It’s not much, but I can sing all the words to the theme song of Gilligan’s Island.

If you were writing a book about your life, what would the title be?

Are We There Yet?

What can we expect from you in the future?

I am currently working on a story about two moms on the run together from the police and their husbands. It’s a road trip story, which I have always wanted to write, and so far I am having a lot of fun with it.

Thank you, Raven Haired Girl, for the great questions!

About Suzanne RedfearnSuzanne Redfearn Headshot

Suzanne Redfearn is the author of Hush Little Baby, which was chosen as a Target Recommends selection and Target’s Emerging Authors program. She graduated summa cum laude from California Polytechnic University and, prior to becoming an author, was an architect. She is an avid surfer, golfer, skier, and Angels fan. She lives with her husband and children in Southern California. No Ordinary Life is her second novel.

 

Connect with Suzanne:  Website  |  Facebook  |  Twitter  | Goodreads

 

Publisher: Grand Central Publishing – February 2, 2016

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Filed under 2016, Fiction, Interview, January, Review

Spotlight & Giveaway: Night Hawk by Lindsay McKenna

Lindsay McKenna Shares What It Means to Be A “Tumbleweed Writer”

I’m what I call a “tumbleweed writer.” In the first eighteen years of my life, my parents moved us twenty-two times and in six different Western states. That’s being a “tumbleweed” where I come from (a Western saying). We moved, roughly, every nine months. My father was in WW2, a sailor in the US Navy. He was blown off a gun turret on the USS Fletcher in the Pacific, and suffered horrendous injuries and PTSD. PTSD was not called that at the time. Back then, it was “battle fatigue.”

My father was also part Eastern Cherokee and he had the wanderlust in his genes. We seemed to move at least once or twice a year whether we needed to or not. I was born in San Diego, California (a great Navy city), but also saw states such as Oregon, Arizona, New Mexico, Montana and Idaho along the way. For a writer, this is a great boon because I got to see a lot of different people of different mindsets and beliefs. You had the Navajo in Arizona and New Mexico, Mormons in Idaho, ranchers in Montana, timber folks in Oregon and so on. I went through schools like people go through a revolving door. I learned a lot of different lingo, slang and heard a lot of different vocalizations, depending what state we lived in. All of this, of course, helps me craft my characters, so it was a good thing.

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About Night Hawk

After losing his comrade, Sergeant Gil Hanford thought a visit to the man’s widow would be the decent way to honor his late friend. But Gil found more than comfort in Kai Tiernan—he had always secretly desired beautiful Kai, but a sudden, mutual passion helped assuage their grief…until duty reared its head, removing him from her arms, seemingly forever.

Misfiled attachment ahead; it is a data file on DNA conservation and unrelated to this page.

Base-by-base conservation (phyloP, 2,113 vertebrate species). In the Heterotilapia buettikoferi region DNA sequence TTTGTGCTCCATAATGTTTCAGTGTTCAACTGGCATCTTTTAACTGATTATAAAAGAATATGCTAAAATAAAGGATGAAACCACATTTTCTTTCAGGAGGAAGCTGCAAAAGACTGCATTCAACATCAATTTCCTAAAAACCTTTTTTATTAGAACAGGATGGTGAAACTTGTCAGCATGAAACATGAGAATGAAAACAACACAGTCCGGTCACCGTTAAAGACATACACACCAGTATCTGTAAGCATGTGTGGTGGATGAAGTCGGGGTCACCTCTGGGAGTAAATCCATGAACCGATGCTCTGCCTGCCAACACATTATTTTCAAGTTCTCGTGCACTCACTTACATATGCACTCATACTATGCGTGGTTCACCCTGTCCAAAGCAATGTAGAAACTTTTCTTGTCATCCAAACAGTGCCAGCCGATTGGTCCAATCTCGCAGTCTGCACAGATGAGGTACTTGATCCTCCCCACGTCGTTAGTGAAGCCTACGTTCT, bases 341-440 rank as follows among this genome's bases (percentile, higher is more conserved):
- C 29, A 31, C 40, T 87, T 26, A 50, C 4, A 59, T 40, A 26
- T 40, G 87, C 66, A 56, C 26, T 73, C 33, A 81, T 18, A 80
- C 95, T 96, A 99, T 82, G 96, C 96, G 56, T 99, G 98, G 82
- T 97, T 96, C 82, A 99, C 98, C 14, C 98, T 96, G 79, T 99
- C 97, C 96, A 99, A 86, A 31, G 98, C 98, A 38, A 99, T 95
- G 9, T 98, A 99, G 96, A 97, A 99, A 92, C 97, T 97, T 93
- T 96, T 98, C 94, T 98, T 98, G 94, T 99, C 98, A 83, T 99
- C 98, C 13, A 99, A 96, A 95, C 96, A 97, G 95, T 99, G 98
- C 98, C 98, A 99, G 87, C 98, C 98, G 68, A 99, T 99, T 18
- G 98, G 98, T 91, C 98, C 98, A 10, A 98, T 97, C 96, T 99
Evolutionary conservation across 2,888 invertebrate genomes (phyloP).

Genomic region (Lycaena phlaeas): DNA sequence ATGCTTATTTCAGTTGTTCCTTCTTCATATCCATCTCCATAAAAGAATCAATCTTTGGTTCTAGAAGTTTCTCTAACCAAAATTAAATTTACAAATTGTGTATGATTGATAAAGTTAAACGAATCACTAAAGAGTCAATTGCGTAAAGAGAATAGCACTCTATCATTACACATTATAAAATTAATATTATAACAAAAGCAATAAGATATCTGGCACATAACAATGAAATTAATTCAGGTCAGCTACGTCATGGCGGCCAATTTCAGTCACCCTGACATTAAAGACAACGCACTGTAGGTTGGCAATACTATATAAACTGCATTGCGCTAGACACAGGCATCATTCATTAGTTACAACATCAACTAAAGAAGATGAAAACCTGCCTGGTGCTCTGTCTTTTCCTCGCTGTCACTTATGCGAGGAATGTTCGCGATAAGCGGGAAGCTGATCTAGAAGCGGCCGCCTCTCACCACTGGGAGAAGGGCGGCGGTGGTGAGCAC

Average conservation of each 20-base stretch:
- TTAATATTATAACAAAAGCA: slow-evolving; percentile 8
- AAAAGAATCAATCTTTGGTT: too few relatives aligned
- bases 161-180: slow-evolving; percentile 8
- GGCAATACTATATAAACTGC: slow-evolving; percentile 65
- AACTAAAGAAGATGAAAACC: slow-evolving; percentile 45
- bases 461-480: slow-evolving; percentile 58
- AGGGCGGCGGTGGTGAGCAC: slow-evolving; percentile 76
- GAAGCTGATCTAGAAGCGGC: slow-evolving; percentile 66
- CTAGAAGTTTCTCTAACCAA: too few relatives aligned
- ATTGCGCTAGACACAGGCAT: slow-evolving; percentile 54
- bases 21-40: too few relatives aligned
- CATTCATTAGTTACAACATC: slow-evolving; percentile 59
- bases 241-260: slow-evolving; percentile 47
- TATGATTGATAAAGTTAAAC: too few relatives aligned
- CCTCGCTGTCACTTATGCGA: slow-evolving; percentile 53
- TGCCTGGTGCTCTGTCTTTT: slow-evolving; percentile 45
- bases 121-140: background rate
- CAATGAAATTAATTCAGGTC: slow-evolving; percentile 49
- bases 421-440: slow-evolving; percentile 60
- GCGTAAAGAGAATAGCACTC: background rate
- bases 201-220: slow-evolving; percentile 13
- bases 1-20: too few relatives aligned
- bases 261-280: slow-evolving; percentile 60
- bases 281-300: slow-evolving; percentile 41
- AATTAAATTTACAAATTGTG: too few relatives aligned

Four years later, Kai is starting over at the Triple H Ranch in Jackson Hole, Wyoming. Born a rancher, she is looking for a new beginning—but her new boss is unforgivably familiar. Kai has tried to move past the memory of what happened between her and Gil, even though she’s never forgiven him for leaving her. But even as they begin their journey toward something new and oh-so-uncertain, a shadow emerges, determined to claim Kai for itself.

Amazon | Books-A-Million | Barnes & Noble | Goodreads

About Lindsay McKennaimage004

Lindsay McKenna is proud to have served her country in the US Navy as an aerographer’s mate third class—also known as a weather forecaster. She was the creator of the military romance subgenre and loves to combine heart-pounding action with soulful and poignant romance.

True to her military roots, she is the originator of the long-running and reader-favorite Morgan’s Mercenaries series. She does extensive hands-on research, including flying in aircraft such as a P-3B Orion sub-hunter and a B-52 bomber. She was the first romance writer to sign her books in the Pentagon bookstore.

Today, she has created a new military romance−suspense series, Shadow Warriors, which features romantic and action-packed tales about US Navy SEALs.

Connect with Lindsay:  Website | Facebook | Twitter

Giveaway

Enter to win a copy of Wolf Haven by Lindsay McKenna. Open to US/Canada residents). Ends 1/30/16.
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Filed under 2016, Fiction, January, Spotlight

Review: Whistling Women by Kelly Romo

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About Whistling Women

Life went terribly wrong for Addie Bates in San Diego, and she’s been running from dark memories ever since. For fifteen years, the Sleepy Valley Nudist Colony has provided a safe haven for Addie to hide from the crime she committed. But when the residents pack up to go on exhibit at the 1935 world’s fair in San Diego, Addie returns and must face the thrilling yet terrifying prospect of reuniting with her estranged sister, Wavey.

Addie isn’t the only one interested in a reunion. When her niece, Rumor, discovers she has an aunt, Rumor is determined to bring her family together. But it’s not so easy when the women are forced to confront family secrets, past and present.

Set against the backdrop of the 1935 world’s fair, Whistling Women explores the complex relationships between sisters, the sacrifices required to protect family, and the devastating consequences of a single impulsive act.